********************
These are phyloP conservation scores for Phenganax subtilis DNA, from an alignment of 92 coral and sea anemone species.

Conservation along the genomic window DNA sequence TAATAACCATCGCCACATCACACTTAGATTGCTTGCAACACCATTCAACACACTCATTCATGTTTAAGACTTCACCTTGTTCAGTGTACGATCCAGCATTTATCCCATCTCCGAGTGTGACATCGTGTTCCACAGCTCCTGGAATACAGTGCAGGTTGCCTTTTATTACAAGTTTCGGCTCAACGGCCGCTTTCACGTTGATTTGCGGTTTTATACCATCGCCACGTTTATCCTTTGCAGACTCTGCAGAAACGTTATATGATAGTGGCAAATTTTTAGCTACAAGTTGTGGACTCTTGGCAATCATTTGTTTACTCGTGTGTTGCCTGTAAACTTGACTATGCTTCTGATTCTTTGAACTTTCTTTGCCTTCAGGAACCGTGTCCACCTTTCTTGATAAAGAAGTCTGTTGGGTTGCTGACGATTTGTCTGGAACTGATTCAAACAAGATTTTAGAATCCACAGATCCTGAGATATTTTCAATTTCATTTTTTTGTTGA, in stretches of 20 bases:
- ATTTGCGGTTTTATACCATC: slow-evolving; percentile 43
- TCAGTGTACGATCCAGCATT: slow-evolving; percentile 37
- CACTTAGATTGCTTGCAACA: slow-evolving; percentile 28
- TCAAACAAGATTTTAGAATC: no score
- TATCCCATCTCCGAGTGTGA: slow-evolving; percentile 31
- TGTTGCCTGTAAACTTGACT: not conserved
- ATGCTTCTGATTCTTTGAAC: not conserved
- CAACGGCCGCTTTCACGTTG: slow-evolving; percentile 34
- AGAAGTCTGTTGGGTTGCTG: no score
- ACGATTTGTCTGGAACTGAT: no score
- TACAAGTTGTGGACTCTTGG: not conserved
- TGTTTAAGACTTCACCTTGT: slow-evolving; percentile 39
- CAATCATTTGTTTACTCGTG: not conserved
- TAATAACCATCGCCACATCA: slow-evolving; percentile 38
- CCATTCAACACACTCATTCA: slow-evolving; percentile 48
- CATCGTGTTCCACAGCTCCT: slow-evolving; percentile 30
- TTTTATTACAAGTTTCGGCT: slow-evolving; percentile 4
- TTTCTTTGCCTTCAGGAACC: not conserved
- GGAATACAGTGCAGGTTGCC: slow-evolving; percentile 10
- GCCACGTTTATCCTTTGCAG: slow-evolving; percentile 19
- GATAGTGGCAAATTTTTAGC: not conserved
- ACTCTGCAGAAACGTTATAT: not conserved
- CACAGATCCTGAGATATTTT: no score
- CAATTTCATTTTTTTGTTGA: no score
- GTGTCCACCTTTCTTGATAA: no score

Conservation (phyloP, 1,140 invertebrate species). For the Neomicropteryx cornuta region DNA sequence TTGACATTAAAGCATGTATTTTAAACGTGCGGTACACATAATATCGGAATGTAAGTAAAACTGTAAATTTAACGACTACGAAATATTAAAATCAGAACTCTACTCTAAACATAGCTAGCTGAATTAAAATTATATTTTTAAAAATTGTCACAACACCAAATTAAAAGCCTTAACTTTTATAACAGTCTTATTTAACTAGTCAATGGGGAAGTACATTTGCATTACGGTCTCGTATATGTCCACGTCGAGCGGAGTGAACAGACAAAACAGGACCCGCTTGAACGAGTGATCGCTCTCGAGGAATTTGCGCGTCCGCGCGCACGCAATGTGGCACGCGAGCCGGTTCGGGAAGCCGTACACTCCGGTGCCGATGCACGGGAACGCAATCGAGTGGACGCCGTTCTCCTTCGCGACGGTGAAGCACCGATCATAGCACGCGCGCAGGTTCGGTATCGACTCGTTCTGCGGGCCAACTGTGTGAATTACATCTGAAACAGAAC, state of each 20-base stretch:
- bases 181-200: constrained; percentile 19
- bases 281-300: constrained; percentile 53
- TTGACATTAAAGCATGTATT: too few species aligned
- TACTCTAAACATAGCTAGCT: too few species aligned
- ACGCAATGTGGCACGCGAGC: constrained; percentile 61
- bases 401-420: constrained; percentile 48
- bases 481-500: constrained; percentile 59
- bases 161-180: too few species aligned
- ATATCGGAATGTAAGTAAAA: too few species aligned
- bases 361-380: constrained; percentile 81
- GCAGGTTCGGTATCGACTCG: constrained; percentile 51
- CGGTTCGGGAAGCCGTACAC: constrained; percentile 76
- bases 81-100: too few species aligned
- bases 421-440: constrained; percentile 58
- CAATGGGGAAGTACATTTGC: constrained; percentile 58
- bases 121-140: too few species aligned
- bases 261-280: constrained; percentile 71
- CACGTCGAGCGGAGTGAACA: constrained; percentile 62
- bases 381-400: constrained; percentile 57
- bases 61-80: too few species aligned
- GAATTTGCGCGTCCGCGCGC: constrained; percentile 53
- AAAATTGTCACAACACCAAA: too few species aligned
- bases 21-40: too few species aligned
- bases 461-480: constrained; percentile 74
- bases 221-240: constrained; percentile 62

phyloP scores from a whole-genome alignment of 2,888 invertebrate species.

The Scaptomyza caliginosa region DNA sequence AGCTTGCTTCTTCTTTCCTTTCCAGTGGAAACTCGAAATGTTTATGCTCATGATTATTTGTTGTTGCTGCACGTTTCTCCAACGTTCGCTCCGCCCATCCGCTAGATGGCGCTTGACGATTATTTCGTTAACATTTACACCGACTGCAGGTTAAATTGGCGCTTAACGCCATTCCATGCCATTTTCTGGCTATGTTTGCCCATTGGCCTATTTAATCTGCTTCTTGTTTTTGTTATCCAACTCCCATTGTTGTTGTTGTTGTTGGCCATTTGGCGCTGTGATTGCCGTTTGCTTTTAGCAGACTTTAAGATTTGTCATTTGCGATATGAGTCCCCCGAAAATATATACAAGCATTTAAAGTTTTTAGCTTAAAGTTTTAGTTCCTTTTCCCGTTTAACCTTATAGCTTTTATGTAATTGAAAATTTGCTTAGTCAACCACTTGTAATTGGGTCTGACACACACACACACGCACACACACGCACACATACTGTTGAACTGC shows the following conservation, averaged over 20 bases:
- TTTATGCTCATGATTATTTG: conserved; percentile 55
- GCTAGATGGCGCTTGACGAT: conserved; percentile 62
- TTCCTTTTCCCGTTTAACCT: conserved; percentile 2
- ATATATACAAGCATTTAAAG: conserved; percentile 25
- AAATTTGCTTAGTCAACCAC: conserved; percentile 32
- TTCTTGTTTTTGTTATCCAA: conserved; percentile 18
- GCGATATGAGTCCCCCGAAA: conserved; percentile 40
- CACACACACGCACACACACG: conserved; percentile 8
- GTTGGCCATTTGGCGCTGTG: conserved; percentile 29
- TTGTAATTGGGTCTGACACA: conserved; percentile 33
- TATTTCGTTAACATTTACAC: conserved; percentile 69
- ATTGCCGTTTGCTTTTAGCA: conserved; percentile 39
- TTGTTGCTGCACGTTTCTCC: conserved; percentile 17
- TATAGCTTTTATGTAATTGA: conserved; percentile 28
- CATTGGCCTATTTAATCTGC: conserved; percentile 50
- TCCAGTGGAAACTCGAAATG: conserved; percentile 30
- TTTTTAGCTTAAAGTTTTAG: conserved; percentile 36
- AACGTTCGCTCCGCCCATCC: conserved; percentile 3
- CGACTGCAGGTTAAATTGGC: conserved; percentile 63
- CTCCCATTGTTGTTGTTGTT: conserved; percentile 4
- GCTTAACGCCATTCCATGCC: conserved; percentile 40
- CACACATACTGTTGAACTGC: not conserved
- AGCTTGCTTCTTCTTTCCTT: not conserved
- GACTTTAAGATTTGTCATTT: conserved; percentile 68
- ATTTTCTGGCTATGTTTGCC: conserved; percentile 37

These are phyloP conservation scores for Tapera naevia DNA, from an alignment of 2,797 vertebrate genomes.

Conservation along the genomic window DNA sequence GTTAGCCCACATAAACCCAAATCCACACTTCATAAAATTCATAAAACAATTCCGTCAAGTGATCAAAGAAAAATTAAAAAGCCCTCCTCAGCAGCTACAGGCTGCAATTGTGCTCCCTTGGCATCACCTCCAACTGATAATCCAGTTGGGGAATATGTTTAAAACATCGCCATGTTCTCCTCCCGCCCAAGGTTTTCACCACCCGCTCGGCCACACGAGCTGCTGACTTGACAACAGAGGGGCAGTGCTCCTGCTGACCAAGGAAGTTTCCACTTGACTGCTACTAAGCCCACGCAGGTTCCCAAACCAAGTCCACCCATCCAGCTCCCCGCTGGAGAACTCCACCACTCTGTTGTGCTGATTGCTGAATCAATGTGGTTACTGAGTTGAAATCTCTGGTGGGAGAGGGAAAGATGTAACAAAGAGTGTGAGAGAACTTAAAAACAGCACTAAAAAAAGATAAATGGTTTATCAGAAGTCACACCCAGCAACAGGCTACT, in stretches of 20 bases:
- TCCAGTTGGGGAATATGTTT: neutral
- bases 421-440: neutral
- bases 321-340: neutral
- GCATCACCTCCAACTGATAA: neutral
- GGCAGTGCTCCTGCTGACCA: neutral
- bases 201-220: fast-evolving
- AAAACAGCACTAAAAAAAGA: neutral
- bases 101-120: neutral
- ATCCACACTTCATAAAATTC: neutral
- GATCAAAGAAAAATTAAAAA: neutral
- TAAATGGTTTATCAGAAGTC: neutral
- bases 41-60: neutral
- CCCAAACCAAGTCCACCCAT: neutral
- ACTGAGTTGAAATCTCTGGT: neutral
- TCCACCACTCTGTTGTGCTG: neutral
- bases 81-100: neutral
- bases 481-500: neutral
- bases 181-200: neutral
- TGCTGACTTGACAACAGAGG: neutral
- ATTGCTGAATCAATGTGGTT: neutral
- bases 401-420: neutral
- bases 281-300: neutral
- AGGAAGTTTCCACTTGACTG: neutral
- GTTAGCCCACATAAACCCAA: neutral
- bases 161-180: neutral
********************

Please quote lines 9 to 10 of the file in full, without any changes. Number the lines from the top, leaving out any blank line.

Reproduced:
- ATGCTTCTGATTCTTTGAAC: not conserved
- CAACGGCCGCTTTCACGTTG: slow-evolving; percentile 34